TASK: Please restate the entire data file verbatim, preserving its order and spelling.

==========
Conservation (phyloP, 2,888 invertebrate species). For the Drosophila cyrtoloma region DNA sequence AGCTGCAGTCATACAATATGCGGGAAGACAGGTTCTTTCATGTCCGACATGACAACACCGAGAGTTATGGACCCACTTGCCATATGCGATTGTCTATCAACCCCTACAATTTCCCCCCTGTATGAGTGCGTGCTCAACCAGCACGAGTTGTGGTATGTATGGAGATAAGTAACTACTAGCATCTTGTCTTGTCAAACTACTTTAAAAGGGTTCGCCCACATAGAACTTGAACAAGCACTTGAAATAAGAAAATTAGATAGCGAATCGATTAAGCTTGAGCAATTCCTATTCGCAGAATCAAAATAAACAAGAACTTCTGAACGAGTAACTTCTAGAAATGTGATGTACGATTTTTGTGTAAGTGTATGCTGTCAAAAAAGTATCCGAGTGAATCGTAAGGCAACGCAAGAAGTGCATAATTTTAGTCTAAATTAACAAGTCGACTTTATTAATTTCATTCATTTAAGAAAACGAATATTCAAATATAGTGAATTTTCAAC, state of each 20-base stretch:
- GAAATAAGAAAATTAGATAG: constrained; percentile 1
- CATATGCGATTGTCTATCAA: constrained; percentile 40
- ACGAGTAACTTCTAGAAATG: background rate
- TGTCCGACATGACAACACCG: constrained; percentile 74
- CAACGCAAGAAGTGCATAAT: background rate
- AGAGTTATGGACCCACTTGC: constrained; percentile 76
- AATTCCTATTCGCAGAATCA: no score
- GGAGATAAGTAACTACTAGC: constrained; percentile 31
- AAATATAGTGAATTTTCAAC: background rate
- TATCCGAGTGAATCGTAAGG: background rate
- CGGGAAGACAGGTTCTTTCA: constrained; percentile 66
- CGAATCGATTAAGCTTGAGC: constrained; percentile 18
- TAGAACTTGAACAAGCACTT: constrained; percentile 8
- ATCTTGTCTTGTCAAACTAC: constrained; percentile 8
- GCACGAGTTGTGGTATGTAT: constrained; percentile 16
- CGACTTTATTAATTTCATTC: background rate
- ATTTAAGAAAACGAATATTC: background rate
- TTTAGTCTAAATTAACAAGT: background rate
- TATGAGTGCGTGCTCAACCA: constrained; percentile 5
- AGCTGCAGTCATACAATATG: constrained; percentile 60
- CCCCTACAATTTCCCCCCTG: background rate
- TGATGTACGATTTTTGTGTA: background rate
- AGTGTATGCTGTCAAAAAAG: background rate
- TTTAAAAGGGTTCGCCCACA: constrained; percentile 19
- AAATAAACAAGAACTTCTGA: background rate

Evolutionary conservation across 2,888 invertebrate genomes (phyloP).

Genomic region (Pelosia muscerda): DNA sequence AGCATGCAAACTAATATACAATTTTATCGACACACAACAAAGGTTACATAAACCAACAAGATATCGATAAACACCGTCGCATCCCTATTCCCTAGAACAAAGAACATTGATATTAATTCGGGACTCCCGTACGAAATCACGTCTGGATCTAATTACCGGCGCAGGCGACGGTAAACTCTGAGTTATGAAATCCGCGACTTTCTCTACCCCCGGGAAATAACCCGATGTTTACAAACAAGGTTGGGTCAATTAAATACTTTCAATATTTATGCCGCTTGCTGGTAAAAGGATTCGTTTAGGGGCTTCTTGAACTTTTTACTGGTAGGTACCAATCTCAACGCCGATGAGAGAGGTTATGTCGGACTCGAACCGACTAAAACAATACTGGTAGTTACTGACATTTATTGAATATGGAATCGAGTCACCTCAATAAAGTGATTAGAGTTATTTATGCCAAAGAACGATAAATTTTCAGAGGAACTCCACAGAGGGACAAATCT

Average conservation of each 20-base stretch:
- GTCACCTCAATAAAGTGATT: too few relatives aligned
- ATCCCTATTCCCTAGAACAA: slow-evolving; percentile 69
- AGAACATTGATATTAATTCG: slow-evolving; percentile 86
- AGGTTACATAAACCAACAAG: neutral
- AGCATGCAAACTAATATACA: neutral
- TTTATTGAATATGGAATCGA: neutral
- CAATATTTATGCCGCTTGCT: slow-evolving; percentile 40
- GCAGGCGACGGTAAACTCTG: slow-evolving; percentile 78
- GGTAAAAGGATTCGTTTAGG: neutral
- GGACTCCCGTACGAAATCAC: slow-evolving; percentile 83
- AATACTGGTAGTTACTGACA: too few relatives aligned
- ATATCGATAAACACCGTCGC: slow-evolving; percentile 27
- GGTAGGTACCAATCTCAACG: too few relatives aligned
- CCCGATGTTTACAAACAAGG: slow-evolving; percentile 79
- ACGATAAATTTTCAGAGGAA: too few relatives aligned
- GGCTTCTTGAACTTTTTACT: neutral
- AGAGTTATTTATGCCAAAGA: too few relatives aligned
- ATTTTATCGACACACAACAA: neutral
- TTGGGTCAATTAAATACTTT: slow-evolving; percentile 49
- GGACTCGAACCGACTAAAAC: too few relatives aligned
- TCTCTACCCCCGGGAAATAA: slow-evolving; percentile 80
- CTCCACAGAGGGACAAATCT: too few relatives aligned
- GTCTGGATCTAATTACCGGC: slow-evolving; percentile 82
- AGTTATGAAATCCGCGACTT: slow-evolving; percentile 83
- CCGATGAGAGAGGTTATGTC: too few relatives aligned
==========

Conservation (phyloP, 2,888 invertebrate species). For the Drosophila cyrtoloma region DNA sequence AGCTGCAGTCATACAATATGCGGGAAGACAGGTTCTTTCATGTCCGACATGACAACACCGAGAGTTATGGACCCACTTGCCATATGCGATTGTCTATCAACCCCTACAATTTCCCCCCTGTATGAGTGCGTGCTCAACCAGCACGAGTTGTGGTATGTATGGAGATAAGTAACTACTAGCATCTTGTCTTGTCAAACTACTTTAAAAGGGTTCGCCCACATAGAACTTGAACAAGCACTTGAAATAAGAAAATTAGATAGCGAATCGATTAAGCTTGAGCAATTCCTATTCGCAGAATCAAAATAAACAAGAACTTCTGAACGAGTAACTTCTAGAAATGTGATGTACGATTTTTGTGTAAGTGTATGCTGTCAAAAAAGTATCCGAGTGAATCGTAAGGCAACGCAAGAAGTGCATAATTTTAGTCTAAATTAACAAGTCGACTTTATTAATTTCATTCATTTAAGAAAACGAATATTCAAATATAGTGAATTTTCAAC, state of each 20-base stretch:
- GAAATAAGAAAATTAGATAG: constrained; percentile 1
- CATATGCGATTGTCTATCAA: constrained; percentile 40
- ACGAGTAACTTCTAGAAATG: background rate
- TGTCCGACATGACAACACCG: constrained; percentile 74
- CAACGCAAGAAGTGCATAAT: background rate
- AGAGTTATGGACCCACTTGC: constrained; percentile 76
- AATTCCTATTCGCAGAATCA: no score
- GGAGATAAGTAACTACTAGC: constrained; percentile 31
- AAATATAGTGAATTTTCAAC: background rate
- TATCCGAGTGAATCGTAAGG: background rate
- CGGGAAGACAGGTTCTTTCA: constrained; percentile 66
- CGAATCGATTAAGCTTGAGC: constrained; percentile 18
- TAGAACTTGAACAAGCACTT: constrained; percentile 8
- ATCTTGTCTTGTCAAACTAC: constrained; percentile 8
- GCACGAGTTGTGGTATGTAT: constrained; percentile 16
- CGACTTTATTAATTTCATTC: background rate
- ATTTAAGAAAACGAATATTC: background rate
- TTTAGTCTAAATTAACAAGT: background rate
- TATGAGTGCGTGCTCAACCA: constrained; percentile 5
- AGCTGCAGTCATACAATATG: constrained; percentile 60
- CCCCTACAATTTCCCCCCTG: background rate
- TGATGTACGATTTTTGTGTA: background rate
- AGTGTATGCTGTCAAAAAAG: background rate
- TTTAAAAGGGTTCGCCCACA: constrained; percentile 19
- AAATAAACAAGAACTTCTGA: background rate

Evolutionary conservation across 2,888 invertebrate genomes (phyloP).

Genomic region (Pelosia muscerda): DNA sequence AGCATGCAAACTAATATACAATTTTATCGACACACAACAAAGGTTACATAAACCAACAAGATATCGATAAACACCGTCGCATCCCTATTCCCTAGAACAAAGAACATTGATATTAATTCGGGACTCCCGTACGAAATCACGTCTGGATCTAATTACCGGCGCAGGCGACGGTAAACTCTGAGTTATGAAATCCGCGACTTTCTCTACCCCCGGGAAATAACCCGATGTTTACAAACAAGGTTGGGTCAATTAAATACTTTCAATATTTATGCCGCTTGCTGGTAAAAGGATTCGTTTAGGGGCTTCTTGAACTTTTTACTGGTAGGTACCAATCTCAACGCCGATGAGAGAGGTTATGTCGGACTCGAACCGACTAAAACAATACTGGTAGTTACTGACATTTATTGAATATGGAATCGAGTCACCTCAATAAAGTGATTAGAGTTATTTATGCCAAAGAACGATAAATTTTCAGAGGAACTCCACAGAGGGACAAATCT

Average conservation of each 20-base stretch:
- GTCACCTCAATAAAGTGATT: too few relatives aligned
- ATCCCTATTCCCTAGAACAA: slow-evolving; percentile 69
- AGAACATTGATATTAATTCG: slow-evolving; percentile 86
- AGGTTACATAAACCAACAAG: neutral
- AGCATGCAAACTAATATACA: neutral
- TTTATTGAATATGGAATCGA: neutral
- CAATATTTATGCCGCTTGCT: slow-evolving; percentile 40
- GCAGGCGACGGTAAACTCTG: slow-evolving; percentile 78
- GGTAAAAGGATTCGTTTAGG: neutral
- GGACTCCCGTACGAAATCAC: slow-evolving; percentile 83
- AATACTGGTAGTTACTGACA: too few relatives aligned
- ATATCGATAAACACCGTCGC: slow-evolving; percentile 27
- GGTAGGTACCAATCTCAACG: too few relatives aligned
- CCCGATGTTTACAAACAAGG: slow-evolving; percentile 79
- ACGATAAATTTTCAGAGGAA: too few relatives aligned
- GGCTTCTTGAACTTTTTACT: neutral
- AGAGTTATTTATGCCAAAGA: too few relatives aligned
- ATTTTATCGACACACAACAA: neutral
- TTGGGTCAATTAAATACTTT: slow-evolving; percentile 49
- GGACTCGAACCGACTAAAAC: too few relatives aligned
- TCTCTACCCCCGGGAAATAA: slow-evolving; percentile 80
- CTCCACAGAGGGACAAATCT: too few relatives aligned
- GTCTGGATCTAATTACCGGC: slow-evolving; percentile 82
- AGTTATGAAATCCGCGACTT: slow-evolving; percentile 83
- CCGATGAGAGAGGTTATGTC: too few relatives aligned